Chaga, Clinker Polypore
Botanical Name: Inonotus obliquus
Common Names: Chaga, Birch Conk, Clinker Polypore, Cinder Conk, Gift from God (Siberia), Mushroom of Immortality (Siberia), Cancer Polypore (Norway), Wart Polypore (Finland), Diamond of the Forest (Japan), King of Plants (China)
Parts Used: Sterile Conk
Mycology & Identification: Inonotus obliquus is a parasitic fungus which grows beneath the bark or outer layers of wood on living, dead, standing or falling trees, erupting into conspicuous black conks, generally on birch but occasionally on other broadleaved species. It produces a conk of 25cm-40cm across, which is black, deeply cracked, very hard & brittle when dry, described as having a ‘tumour like’ or ‘burnt’ appearance. Unusually for a fungus the visible growth is not the fruiting body, but a sclerotia or mass of mycelium coloured black due to its high melanin content. The sterile conk breaks out through the bark after many years of infection inside the tree. The period between infection and tree death is usually around 20 years, but can be much longe
Chaga’s distribution is in the high latitude boreal forests of Northern Europe, Asia & North America. Only one birch in every 15,000 bears Chaga.
Growing & Harvesting:
Publicity and marketing around Chaga’s medicinal properties have led to it being systemically harvested for commercial production, and resulted in the wild population being greatly diminished in some areas. As a result Chaga is now widely cultivated, though many experts say that the cultivated conks do not contain comparable amounts of beneficial constituents to their wild counterparts.
As the part of the fungi used for medicine is not a fruiting body, but the actual myco-organism, wild harvesting without enough care and attention will remove the whole fungus which won’t be able to regrow. Siberian research showed that mushrooms between 15 and 30 years old are most prized, and so it is extremely important to harvest only a small amount of a single conk per tree, so that these mature fungi can regenerate.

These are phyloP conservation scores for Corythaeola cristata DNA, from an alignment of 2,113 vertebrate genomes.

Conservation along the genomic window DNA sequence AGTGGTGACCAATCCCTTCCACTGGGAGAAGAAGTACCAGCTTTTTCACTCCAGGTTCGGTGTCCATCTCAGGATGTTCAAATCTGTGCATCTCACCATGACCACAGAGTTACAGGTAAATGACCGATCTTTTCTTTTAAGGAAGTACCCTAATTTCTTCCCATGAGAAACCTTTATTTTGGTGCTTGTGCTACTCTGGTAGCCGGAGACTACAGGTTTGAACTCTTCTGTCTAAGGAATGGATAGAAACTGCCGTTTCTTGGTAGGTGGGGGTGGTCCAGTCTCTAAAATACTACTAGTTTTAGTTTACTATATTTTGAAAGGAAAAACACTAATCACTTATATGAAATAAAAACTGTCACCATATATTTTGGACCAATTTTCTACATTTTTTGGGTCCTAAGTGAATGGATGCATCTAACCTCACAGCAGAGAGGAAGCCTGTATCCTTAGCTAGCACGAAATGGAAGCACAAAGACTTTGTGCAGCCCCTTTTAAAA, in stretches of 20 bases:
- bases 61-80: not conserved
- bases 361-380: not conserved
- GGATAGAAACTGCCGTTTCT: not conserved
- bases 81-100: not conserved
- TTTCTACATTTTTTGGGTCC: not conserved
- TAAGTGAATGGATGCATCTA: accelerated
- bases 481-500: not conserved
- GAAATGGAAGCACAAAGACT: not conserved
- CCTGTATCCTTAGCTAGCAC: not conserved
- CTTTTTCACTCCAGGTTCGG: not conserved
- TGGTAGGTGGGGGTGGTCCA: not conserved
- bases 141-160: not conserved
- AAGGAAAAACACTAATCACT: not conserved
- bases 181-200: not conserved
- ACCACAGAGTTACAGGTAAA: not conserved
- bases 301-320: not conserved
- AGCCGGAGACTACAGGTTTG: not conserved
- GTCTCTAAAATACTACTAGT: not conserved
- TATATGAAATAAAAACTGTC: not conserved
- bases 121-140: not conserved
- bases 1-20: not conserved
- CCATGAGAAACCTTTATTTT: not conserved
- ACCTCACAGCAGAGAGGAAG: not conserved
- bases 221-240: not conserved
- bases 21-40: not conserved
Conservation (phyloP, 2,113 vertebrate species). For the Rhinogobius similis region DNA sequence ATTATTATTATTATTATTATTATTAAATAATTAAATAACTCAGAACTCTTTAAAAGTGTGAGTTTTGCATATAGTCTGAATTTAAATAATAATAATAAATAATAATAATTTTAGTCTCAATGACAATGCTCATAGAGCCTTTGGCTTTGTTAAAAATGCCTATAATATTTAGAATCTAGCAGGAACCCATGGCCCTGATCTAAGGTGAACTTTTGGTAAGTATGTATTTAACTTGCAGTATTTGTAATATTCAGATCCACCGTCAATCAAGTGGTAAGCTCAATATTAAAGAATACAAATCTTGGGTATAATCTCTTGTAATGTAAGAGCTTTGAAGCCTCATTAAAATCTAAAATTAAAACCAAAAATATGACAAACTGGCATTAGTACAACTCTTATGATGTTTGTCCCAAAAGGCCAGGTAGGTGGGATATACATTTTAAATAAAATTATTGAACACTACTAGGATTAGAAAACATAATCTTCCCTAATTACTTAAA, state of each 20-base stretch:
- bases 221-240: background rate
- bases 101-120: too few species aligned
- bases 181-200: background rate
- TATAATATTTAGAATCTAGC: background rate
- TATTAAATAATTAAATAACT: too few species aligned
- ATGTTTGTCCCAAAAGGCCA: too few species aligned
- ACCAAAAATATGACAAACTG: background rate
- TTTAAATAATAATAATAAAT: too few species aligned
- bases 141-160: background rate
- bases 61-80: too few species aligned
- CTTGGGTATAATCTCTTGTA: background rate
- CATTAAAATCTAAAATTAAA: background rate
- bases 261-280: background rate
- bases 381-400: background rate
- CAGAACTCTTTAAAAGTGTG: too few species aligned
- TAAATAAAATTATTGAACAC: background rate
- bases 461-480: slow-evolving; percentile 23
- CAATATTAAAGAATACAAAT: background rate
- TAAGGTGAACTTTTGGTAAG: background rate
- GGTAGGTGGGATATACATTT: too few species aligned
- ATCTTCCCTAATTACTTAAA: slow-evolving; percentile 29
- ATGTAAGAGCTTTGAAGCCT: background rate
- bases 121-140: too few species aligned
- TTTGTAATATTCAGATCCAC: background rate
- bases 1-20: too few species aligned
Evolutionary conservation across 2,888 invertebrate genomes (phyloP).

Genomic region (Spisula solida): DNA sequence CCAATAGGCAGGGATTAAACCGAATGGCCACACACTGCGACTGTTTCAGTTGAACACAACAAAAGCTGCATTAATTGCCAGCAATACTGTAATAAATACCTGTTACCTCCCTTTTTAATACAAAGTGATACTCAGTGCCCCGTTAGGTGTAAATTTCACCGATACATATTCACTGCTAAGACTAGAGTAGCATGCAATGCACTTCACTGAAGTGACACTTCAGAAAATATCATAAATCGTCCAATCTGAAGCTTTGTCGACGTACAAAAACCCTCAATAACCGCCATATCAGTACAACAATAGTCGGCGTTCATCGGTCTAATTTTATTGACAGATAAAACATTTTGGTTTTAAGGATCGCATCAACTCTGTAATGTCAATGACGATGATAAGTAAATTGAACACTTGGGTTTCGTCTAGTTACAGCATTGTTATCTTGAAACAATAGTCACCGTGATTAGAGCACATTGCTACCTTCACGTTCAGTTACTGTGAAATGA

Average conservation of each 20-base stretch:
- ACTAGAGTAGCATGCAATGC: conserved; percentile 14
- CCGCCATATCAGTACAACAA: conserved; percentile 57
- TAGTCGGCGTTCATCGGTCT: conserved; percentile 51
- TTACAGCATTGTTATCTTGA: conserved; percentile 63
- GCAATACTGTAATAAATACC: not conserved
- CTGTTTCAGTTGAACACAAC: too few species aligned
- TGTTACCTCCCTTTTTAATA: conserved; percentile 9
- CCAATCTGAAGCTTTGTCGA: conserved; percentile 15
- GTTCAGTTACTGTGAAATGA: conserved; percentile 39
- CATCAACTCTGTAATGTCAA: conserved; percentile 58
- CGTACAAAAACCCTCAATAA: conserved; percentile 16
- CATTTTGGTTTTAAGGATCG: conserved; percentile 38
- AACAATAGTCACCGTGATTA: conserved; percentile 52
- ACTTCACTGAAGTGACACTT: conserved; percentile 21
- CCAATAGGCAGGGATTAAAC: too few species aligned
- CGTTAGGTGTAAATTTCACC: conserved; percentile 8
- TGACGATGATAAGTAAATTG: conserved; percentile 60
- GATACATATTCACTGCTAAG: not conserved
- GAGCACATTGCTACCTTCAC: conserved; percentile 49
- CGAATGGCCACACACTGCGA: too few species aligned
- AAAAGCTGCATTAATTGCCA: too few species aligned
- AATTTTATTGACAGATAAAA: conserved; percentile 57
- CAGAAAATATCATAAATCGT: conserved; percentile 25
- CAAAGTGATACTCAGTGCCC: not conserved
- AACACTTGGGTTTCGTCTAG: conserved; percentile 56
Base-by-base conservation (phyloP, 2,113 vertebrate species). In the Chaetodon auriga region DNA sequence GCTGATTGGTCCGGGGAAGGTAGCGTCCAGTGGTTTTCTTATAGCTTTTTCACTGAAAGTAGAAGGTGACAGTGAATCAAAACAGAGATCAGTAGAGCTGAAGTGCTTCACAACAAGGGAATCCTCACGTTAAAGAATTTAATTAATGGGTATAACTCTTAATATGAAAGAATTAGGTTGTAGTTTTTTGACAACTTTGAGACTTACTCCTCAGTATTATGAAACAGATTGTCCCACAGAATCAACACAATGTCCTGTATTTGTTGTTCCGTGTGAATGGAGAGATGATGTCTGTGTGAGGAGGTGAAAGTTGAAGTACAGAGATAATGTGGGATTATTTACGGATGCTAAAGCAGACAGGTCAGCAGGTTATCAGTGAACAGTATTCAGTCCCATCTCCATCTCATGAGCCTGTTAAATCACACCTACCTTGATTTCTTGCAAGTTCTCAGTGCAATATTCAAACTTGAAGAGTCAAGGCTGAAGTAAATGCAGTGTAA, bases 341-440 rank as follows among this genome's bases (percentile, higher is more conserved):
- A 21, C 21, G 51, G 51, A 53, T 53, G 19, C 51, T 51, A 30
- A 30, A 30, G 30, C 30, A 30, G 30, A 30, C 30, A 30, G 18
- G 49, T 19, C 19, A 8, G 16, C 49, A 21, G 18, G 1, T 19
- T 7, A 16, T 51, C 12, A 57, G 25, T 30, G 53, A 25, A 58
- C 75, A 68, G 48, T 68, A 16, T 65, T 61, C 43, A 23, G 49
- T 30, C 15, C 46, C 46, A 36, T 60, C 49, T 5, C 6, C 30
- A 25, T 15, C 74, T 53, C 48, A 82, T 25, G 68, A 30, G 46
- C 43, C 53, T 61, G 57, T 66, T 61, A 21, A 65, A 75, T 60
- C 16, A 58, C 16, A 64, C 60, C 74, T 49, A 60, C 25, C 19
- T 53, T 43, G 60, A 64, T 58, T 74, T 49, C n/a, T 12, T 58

If harvesting Chaga:
- do so for personal consumption only
- use a sharp, clean knife and take care not to damage the host tree
- take no more than 1/3rd of a single conk
- don’t harvest from the same tree within four years
- only harvest from living birch trees. Dead birch = dead Chaga
Edibility & Nutrition: Not edible
Constituents: Unusually for a medicinal mushroom, some of Chaga’s most important constituents are derived from the bark of its host tree, the birch.
From the birch: betulinic acid derivatives, inotodiol, melano-glucan complexes
Also contains: polysacchardies, superoxide dismutase (SOD), phyto-sterols, B complex, copper, iron, calcium, zinc and manganese.
Qualities: Sweet, Cooling, Balancing, Grounding
Tastes: Earthy, Sweet, Neutral, Bitter
Medicinal Actions: Adaptogen, Anti-Bacterial, Anti-Inflammatory, Anti-Microbial, Anti-Neoplastic, Anti-Oxidant, Anti-Tumour, Anti-Viral, Immuno-Modulating, Regulates Blood Sugar
“pulls in extremes, sends energy down through a center” (Ullian)
- Stimulates an underactive immune system and downregulates an overactive immune system. Of benefit in auto-immune conditions, and to generally build immunity & resilience to infections (Ullian)